The key is to make them absolutely perfectly square.  PERFECTLY.  Measure from corner to corner, because the same-sized pieces can glue up bent by 1/8″ and screw up your installation.  Your drawer boxes for your DIY pantry makeover should be measured and built individually.  If your vertical cabinet walls are out of square by the tiniest amount, then your drawers won’t install properly.  Most drawer glides require 1/8 – ¼” clearance (please read your package instructions), so when you build your drawer boxes, you need to take into account that spacing.  

*Side note: drawer glides at my local home improvement stores ran $24-$42 per pair!  That’s mental!  I found this set of 6 on Amazon.ca for $57.

I installed my drawers so that the faces of the drawer boxes were flush with the front edge of the cabinet.  I didn’t trim out my drawer cabinet, so I wanted the drawer faces to rest flush against the edges of the cabinet and hide some of the plywood edges.

You can trim out your drawer unit if you want – it will certainly look more professional – I just didn’t think my potatoes would really care. lol

adding drawers to your diy pantry makeover

Some of my photos seem out of sequence, but I was trying to keep things moving so there was no down-time while paint or putty dried.


The trim for my DIY pantry makeover was all ripped down from standard framing 2×4’s.  You can buy pre-milled trim at most home improvement stores, so don’t feel like you have to do this extra bit of work.  I enjoy puttering in my workshop, so ripping down wood is actually fun for me, and I find sanding cathartic, so it was a no-brainer that I’d make my own trim.  

Trim pieces are generally ¼” thick and 1 ½” wide, then cut to length to fit your shelves.  Attach to your cabinet fronts with a bit of wood glue and finishing nails.  Attach the shelves themselves to the shelf braces with finishing nails.

Shelf sag?

Did you know that the strongest shelves you can build (according to my cabinet-making teacher) are from ¾” plywood?  Stronger than solid wood, stronger than MDF or melamine.  In fact, when you attach your shelves to the shelf braces on the wall, and then finish out the fronts with the ¼” thick trim pieces, your shelves should not sag over time.  Well, the real measurement is that my shelves will sag 0.027″ (27/1000ths of an inch) per linear foot or 0.05″ over 48″.  Check out the Sagulator here.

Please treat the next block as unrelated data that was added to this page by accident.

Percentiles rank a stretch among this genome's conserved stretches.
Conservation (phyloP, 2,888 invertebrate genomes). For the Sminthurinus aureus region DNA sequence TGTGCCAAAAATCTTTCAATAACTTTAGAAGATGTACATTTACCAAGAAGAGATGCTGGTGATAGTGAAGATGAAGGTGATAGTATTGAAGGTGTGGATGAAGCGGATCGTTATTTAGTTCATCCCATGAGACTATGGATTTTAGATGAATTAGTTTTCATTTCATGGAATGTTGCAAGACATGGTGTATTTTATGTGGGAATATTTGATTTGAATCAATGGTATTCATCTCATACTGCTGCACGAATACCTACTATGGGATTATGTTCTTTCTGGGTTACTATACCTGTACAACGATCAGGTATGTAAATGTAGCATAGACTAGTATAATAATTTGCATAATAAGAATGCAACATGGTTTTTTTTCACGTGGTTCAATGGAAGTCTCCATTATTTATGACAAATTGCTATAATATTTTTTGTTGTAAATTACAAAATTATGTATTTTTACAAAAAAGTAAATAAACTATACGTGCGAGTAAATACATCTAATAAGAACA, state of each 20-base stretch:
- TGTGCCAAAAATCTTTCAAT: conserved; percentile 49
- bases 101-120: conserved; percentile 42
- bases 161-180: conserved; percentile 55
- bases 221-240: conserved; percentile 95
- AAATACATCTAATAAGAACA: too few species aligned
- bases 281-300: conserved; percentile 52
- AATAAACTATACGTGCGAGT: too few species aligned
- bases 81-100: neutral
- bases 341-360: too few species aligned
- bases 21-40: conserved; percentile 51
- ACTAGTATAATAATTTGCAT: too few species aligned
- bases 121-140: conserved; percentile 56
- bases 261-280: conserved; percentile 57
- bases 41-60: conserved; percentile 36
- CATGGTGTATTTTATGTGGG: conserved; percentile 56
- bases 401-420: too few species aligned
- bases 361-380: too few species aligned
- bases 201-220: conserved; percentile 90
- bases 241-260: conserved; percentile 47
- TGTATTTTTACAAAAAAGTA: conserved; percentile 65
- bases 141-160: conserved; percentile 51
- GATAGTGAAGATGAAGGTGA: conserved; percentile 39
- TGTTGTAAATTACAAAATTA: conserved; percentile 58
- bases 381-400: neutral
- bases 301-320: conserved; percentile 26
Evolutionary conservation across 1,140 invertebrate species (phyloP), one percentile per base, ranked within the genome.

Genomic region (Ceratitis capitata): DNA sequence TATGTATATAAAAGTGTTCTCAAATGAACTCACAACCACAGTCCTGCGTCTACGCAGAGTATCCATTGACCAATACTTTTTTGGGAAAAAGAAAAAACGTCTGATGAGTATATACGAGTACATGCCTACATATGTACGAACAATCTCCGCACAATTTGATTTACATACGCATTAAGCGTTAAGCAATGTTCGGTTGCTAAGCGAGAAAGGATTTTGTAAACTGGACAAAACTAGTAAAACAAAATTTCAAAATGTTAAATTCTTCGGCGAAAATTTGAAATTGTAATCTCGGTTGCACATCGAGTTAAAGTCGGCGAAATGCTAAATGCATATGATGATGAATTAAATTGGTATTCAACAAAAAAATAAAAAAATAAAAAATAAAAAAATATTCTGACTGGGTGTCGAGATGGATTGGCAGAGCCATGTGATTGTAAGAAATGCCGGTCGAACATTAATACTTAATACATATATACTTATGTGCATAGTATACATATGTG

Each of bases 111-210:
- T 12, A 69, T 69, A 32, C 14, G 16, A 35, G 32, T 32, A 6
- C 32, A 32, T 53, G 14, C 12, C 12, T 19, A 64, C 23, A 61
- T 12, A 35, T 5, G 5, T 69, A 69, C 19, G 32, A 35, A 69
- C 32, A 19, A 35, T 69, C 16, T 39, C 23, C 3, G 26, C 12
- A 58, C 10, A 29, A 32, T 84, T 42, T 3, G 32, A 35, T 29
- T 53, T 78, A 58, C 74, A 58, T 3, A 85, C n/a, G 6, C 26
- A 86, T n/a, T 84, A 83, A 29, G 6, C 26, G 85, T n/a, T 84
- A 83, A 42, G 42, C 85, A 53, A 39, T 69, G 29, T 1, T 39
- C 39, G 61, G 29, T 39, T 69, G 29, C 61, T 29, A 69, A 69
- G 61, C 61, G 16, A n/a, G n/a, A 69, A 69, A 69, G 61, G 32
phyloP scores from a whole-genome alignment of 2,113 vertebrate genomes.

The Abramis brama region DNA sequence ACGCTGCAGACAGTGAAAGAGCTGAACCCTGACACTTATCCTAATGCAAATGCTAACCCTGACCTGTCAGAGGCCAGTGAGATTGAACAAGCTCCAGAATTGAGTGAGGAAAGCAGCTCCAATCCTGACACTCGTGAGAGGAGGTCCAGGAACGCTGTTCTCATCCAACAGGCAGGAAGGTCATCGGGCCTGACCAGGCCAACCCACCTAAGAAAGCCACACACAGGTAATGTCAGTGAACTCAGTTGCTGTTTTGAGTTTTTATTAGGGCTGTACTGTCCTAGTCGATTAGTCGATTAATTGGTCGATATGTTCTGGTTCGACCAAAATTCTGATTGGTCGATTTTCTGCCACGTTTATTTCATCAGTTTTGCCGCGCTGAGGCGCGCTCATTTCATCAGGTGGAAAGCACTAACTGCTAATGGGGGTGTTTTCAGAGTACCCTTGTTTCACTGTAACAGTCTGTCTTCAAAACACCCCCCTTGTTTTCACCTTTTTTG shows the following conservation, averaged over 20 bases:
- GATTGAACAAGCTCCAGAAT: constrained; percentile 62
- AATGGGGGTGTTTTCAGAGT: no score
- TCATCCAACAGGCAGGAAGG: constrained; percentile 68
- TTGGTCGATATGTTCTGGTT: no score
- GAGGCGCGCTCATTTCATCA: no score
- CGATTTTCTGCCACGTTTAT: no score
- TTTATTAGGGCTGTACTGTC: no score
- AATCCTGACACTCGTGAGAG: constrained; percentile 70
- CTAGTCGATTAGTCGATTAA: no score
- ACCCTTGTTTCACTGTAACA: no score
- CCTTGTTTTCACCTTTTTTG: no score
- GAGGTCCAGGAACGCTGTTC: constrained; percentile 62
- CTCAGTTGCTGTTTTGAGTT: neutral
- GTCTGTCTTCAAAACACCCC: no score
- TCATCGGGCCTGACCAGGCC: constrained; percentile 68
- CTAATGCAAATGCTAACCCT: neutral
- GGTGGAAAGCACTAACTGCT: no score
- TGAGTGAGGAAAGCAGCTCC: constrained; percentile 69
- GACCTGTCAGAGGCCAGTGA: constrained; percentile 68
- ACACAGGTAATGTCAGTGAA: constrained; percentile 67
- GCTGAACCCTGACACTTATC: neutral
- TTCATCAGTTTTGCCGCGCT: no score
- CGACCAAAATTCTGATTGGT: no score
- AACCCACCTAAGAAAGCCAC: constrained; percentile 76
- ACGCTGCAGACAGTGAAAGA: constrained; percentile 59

The reason this matters?  Well, I didn’t want my shelves to sag over time, but I also didn’t want to have dividers or braces throughout my pantry.  It makes spacing food less-than-pretty, and pretty really is the point of this project right?


I kept my DIY pantry makeover moving by priming and puttying the shelves and screw holes etc before I went to installing drawers.

DIY pantry makeover

You can putty before priming, but I find that priming first makes the holes and nicks and scratches etc easier to see.

trimming out my DIY pantry makeover

While all of that is drying it’s time to head back out and get to work on the countertop…

I had planned on buying a countertop – they rang in around $200 CDN for the length I needed and the wood/laminate I wanted.  Then I remembered that I went to cabinet-making school and decided it was worth trying to make my own.

Guys, it’s SO EASY!  

Cheater counter

Run your WORX Nitro circular saw (Amazon affiliate link) at a 45° bevel along the length of your plywood.  Yup, you can bevel this dream-machine and run it along the track for a much easier cut than running it over a table saw.  Move your saw in 1 ½” and rip your plywood again at an opposite 45° bevel.  This will give you a triangular piece of plywood that is 1 ½” wide on its widest face.

Set your saw back to perpendicular (0°), and cut the remaining plywood to the depth your want your counter to be.  In my case, 15″ from the outer tip of the angle.

Maybe this photo will help?

building a fake counter

The goal is to create a mitred edge so that the narrow triangular piece can be glued to the front of the counter edge so that it looks like a solid piece of wood.

building a fake counter


Don’t worry about the small gaps… run the edge of a screwdriver handle along the seam and it will crush the wood fibres into each other so that it looks seamless.